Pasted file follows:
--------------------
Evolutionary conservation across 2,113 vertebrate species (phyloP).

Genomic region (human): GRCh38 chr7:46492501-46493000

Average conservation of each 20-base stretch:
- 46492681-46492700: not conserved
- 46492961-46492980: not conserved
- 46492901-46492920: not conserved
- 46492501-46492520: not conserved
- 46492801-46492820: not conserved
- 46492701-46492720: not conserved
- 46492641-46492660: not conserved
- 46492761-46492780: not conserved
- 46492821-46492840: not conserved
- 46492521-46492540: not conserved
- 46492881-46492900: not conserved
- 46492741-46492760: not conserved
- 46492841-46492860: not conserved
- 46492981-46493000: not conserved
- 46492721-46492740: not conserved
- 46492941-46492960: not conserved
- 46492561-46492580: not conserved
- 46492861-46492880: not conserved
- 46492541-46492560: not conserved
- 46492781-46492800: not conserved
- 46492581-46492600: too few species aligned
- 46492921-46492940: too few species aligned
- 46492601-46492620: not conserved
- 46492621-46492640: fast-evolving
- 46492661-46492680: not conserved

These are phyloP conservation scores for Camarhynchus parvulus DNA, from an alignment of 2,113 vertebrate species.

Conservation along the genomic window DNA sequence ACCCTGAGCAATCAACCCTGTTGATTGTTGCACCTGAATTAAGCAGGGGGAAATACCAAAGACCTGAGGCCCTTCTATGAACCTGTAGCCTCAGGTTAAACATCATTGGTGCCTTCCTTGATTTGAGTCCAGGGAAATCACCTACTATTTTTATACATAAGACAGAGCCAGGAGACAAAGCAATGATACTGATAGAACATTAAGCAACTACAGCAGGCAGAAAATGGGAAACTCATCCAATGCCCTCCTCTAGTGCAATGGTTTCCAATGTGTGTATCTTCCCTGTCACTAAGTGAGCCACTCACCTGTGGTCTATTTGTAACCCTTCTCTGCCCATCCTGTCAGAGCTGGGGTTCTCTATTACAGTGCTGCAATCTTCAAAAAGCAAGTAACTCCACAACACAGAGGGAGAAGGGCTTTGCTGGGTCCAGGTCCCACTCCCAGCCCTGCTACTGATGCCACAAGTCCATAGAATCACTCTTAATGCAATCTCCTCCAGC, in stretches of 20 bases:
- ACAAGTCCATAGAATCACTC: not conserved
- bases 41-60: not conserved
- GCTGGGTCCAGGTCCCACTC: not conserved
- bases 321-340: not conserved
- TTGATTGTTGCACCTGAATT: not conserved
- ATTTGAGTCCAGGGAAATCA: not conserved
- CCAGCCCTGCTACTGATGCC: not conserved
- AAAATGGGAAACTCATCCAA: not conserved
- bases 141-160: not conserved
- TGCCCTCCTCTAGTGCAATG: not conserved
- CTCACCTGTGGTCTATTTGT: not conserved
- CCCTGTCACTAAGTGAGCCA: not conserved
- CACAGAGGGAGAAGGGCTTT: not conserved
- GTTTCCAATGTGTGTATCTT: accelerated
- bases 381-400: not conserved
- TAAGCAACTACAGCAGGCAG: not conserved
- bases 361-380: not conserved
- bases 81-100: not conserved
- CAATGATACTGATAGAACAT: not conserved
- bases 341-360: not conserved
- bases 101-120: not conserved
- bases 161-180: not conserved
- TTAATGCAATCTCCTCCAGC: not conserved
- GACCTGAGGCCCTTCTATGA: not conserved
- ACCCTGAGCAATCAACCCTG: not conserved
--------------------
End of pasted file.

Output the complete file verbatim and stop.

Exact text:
Evolutionary conservation across 2,113 vertebrate species (phyloP).

Genomic region (human): GRCh38 chr7:46492501-46493000

Average conservation of each 20-base stretch:
- 46492681-46492700: not conserved
- 46492961-46492980: not conserved
- 46492901-46492920: not conserved
- 46492501-46492520: not conserved
- 46492801-46492820: not conserved
- 46492701-46492720: not conserved
- 46492641-46492660: not conserved
- 46492761-46492780: not conserved
- 46492821-46492840: not conserved
- 46492521-46492540: not conserved
- 46492881-46492900: not conserved
- 46492741-46492760: not conserved
- 46492841-46492860: not conserved
- 46492981-46493000: not conserved
- 46492721-46492740: not conserved
- 46492941-46492960: not conserved
- 46492561-46492580: not conserved
- 46492861-46492880: not conserved
- 46492541-46492560: not conserved
- 46492781-46492800: not conserved
- 46492581-46492600: too few species aligned
- 46492921-46492940: too few species aligned
- 46492601-46492620: not conserved
- 46492621-46492640: fast-evolving
- 46492661-46492680: not conserved

These are phyloP conservation scores for Camarhynchus parvulus DNA, from an alignment of 2,113 vertebrate species.

Conservation along the genomic window DNA sequence ACCCTGAGCAATCAACCCTGTTGATTGTTGCACCTGAATTAAGCAGGGGGAAATACCAAAGACCTGAGGCCCTTCTATGAACCTGTAGCCTCAGGTTAAACATCATTGGTGCCTTCCTTGATTTGAGTCCAGGGAAATCACCTACTATTTTTATACATAAGACAGAGCCAGGAGACAAAGCAATGATACTGATAGAACATTAAGCAACTACAGCAGGCAGAAAATGGGAAACTCATCCAATGCCCTCCTCTAGTGCAATGGTTTCCAATGTGTGTATCTTCCCTGTCACTAAGTGAGCCACTCACCTGTGGTCTATTTGTAACCCTTCTCTGCCCATCCTGTCAGAGCTGGGGTTCTCTATTACAGTGCTGCAATCTTCAAAAAGCAAGTAACTCCACAACACAGAGGGAGAAGGGCTTTGCTGGGTCCAGGTCCCACTCCCAGCCCTGCTACTGATGCCACAAGTCCATAGAATCACTCTTAATGCAATCTCCTCCAGC, in stretches of 20 bases:
- ACAAGTCCATAGAATCACTC: not conserved
- bases 41-60: not conserved
- GCTGGGTCCAGGTCCCACTC: not conserved
- bases 321-340: not conserved
- TTGATTGTTGCACCTGAATT: not conserved
- ATTTGAGTCCAGGGAAATCA: not conserved
- CCAGCCCTGCTACTGATGCC: not conserved
- AAAATGGGAAACTCATCCAA: not conserved
- bases 141-160: not conserved
- TGCCCTCCTCTAGTGCAATG: not conserved
- CTCACCTGTGGTCTATTTGT: not conserved
- CCCTGTCACTAAGTGAGCCA: not conserved
- CACAGAGGGAGAAGGGCTTT: not conserved
- GTTTCCAATGTGTGTATCTT: accelerated
- bases 381-400: not conserved
- TAAGCAACTACAGCAGGCAG: not conserved
- bases 361-380: not conserved
- bases 81-100: not conserved
- CAATGATACTGATAGAACAT: not conserved
- bases 341-360: not conserved
- bases 101-120: not conserved
- bases 161-180: not conserved
- TTAATGCAATCTCCTCCAGC: not conserved
- GACCTGAGGCCCTTCTATGA: not conserved
- ACCCTGAGCAATCAACCCTG: not conserved